Terry taking off in new offensive system

992177.jpg

Terry taking off in new offensive system

BOSTON -- The jet had been on the runway, but it wasn't going anywhere.

Jason Terry had been struggling since joining the Boston Celtics last summer. The former Sixth Man of the Year had made a name for himself as one of the league's best sharpshooters off the bench and looked to bolster the C's second unit this season.

Instead, Terry (nicknamed JET) battled with consistency and missed his mark on several occasions, raising question when -- and if -- he would hit his stride in the Celtics system.

The 14-year veteran has averaged 15.9 points per game over his career, including 44.7 percent from the field (5.8-for-13.1 FG per game). He opened this season shooting 52.1 percent from the field in November, but dropped in December to 37.4 percent. His stats increased in January to 41.2 percent, although his shot averages fell to 2.7-for-6.5 attempts per game.

He struggled with his long-range shooting, as well, averaging just one trey per game last month.

A new Terry has emerged in the past week, though. Following the season-ending injury of Rajon Rondo (ACL), Terry has stepped up offensively and began to find his rhythm. In the last three games, he is shooting 14-for-22 from the field (63.6 FG) and 5-for-11 from three-point range (45.5 3PG), averaging 12.3 points. The absence of their point guard has led to more players handling the ball, and therefore a new variety of looks on offense.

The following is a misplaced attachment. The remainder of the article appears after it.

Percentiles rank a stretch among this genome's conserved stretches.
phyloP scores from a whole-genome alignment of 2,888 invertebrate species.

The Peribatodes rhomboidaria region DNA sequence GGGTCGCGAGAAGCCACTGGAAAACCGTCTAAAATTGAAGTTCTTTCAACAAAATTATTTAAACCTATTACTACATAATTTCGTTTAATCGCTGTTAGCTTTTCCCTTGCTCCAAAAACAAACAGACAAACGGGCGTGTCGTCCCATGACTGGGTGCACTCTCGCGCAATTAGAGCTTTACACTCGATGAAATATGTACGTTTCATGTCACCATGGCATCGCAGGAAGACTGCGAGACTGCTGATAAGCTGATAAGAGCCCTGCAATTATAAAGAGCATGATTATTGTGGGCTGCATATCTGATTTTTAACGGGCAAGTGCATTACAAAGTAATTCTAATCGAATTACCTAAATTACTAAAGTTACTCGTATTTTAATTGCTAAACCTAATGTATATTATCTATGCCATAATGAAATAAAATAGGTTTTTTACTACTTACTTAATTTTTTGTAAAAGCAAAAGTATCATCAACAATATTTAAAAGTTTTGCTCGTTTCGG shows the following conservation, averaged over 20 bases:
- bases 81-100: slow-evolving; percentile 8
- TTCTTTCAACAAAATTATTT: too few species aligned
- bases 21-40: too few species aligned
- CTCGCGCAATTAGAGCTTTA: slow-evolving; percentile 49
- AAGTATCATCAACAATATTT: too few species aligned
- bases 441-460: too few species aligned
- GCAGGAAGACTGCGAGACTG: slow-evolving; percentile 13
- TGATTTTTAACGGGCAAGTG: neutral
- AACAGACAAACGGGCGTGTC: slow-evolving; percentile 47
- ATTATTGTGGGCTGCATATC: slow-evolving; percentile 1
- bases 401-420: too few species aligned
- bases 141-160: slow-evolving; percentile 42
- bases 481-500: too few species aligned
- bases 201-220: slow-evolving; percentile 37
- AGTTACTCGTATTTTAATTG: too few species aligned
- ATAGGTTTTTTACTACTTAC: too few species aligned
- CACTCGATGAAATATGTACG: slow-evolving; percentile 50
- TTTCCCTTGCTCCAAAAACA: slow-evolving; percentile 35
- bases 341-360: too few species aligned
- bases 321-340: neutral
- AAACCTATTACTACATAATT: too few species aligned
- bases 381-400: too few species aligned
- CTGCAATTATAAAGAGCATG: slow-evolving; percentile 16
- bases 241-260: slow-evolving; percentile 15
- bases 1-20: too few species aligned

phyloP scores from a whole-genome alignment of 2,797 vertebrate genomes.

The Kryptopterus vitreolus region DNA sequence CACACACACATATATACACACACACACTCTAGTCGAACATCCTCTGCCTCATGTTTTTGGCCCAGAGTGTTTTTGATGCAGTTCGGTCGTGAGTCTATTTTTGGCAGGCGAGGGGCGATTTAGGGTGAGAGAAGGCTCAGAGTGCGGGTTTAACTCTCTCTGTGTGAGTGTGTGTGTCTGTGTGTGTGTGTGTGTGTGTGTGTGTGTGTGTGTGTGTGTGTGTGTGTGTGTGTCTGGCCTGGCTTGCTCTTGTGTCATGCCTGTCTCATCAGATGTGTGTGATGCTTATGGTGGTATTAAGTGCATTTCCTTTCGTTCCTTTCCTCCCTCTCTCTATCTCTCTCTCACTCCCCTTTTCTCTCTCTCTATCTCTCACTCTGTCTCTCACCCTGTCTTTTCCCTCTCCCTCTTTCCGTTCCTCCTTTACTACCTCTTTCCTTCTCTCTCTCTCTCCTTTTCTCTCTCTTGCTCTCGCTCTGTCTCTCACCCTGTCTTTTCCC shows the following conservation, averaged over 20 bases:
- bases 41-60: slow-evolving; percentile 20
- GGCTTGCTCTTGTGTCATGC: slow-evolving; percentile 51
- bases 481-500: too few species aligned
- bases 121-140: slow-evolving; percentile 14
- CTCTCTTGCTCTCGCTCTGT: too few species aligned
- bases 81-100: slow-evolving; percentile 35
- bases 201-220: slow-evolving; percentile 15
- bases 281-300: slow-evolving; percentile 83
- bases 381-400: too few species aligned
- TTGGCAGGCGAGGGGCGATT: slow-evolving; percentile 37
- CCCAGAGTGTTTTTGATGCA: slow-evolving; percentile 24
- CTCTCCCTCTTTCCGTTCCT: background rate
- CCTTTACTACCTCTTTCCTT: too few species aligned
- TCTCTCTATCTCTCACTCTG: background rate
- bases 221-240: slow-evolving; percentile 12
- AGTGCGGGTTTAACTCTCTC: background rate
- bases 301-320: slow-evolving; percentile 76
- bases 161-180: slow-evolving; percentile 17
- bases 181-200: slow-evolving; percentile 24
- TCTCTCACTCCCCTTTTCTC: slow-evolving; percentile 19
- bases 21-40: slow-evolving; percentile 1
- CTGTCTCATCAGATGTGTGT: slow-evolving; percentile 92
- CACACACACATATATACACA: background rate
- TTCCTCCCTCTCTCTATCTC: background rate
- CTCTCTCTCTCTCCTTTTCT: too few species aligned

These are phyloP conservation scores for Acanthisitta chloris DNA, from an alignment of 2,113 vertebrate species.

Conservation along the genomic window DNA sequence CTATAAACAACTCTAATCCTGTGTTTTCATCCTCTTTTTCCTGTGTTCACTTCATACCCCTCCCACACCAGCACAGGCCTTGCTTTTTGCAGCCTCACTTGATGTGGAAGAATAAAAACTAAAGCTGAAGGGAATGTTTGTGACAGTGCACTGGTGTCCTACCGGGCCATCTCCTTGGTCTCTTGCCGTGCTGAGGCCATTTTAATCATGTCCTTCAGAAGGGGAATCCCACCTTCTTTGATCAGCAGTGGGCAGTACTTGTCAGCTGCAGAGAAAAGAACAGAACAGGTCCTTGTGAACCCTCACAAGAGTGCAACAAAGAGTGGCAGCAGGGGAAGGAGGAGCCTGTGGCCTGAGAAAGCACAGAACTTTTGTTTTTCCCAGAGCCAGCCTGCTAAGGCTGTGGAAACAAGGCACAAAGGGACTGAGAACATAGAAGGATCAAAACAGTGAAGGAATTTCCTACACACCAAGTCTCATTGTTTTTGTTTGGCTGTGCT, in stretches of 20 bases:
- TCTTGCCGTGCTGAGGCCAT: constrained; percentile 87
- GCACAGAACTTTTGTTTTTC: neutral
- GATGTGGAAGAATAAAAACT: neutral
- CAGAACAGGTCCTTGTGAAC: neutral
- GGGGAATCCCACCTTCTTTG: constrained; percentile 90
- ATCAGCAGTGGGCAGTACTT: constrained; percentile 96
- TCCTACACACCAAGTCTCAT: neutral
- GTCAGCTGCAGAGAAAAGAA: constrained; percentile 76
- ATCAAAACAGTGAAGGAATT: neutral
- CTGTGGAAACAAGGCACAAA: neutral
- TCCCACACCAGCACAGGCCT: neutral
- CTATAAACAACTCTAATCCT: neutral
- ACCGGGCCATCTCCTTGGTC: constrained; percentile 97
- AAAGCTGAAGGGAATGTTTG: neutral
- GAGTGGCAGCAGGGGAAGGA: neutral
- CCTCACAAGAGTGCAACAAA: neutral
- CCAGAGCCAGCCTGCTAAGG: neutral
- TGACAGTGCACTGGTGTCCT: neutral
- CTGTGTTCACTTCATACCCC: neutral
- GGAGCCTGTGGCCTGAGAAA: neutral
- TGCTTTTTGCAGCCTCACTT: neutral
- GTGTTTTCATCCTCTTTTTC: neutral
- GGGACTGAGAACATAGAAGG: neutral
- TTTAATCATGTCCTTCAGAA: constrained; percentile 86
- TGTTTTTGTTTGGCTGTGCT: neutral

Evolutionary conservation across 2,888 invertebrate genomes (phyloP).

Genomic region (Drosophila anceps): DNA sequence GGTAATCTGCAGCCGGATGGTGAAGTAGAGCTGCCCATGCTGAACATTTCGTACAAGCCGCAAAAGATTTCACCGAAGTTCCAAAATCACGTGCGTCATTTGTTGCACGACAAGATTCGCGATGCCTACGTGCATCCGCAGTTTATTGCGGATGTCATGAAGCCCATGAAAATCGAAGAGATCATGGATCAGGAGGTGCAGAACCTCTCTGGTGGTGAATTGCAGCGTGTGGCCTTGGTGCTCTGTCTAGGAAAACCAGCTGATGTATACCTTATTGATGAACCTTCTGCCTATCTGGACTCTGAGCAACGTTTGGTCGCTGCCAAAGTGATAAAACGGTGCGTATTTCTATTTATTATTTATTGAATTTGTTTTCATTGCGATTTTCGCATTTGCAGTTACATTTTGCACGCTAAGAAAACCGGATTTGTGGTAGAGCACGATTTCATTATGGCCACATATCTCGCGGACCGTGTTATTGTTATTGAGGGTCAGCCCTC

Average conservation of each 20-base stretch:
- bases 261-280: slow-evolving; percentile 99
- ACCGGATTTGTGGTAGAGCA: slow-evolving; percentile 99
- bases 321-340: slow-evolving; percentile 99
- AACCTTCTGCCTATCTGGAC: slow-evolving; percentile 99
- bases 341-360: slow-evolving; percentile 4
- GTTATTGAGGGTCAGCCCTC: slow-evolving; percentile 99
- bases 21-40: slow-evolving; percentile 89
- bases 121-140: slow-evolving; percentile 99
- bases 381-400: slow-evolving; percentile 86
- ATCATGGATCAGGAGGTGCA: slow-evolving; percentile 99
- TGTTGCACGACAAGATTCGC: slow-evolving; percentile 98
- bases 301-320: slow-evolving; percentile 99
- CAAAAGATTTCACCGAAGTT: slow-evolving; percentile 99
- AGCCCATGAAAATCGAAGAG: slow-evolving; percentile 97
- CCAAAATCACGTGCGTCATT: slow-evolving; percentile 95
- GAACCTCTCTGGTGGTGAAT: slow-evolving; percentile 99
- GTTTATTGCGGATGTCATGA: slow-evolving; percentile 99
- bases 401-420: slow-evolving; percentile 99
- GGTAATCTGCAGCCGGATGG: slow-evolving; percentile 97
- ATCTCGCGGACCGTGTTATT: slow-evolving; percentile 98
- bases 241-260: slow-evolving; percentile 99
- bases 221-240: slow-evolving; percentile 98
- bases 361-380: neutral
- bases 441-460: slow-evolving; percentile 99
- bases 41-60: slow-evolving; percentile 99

"(The new style of offense) is much more open, it's free-willing," Terry said following the Celtics 106-104 win over the Clippers on Sunday. "The defense can't sit on particular plays. This league is great with scouting and they get used to you, they kind of know your tendencies. But in this offense, it's very unpredictable. You don't know who's going to get a shot, but we know we're going to get a good one."

Terry did get a good one on Sunday, draining a fadeaway jumper with 1:09 to go that pushed the Celtics lead up to five points and helped fend of the Clippers late-game surge.

"It's a lot of fun," said Terry. "Winning's fun. So we've just got to continue to do the things we need to do to be successful every night. That's play defense, get out in transition, and spread the ball around."

After spending most of the season stuck on the tarmac, the JET is ready to take off the runway.

NBA reaches seven-year labor agreement with players' union

NBA reaches seven-year labor agreement with players' union

When was the last time you saw any labor contract — not just the NBA, not just pro sports, but in any business — get done before either side could opt-out, let alone the actual deadline?

That’s what happened with the NBA’s new Collective Bargaining Agreement (CBA). The teams had until Dec. 15 of last year to opt out, with the real deadline for a new deal being July 1 of this year. Yet the two sides reached a deal before either side even opted out.

Thursday the NBA and National Basketball Players’ Association announced that the new CBA had been signed. It’s a seven-year deal that kicks in July 1.

Click here for the complete story.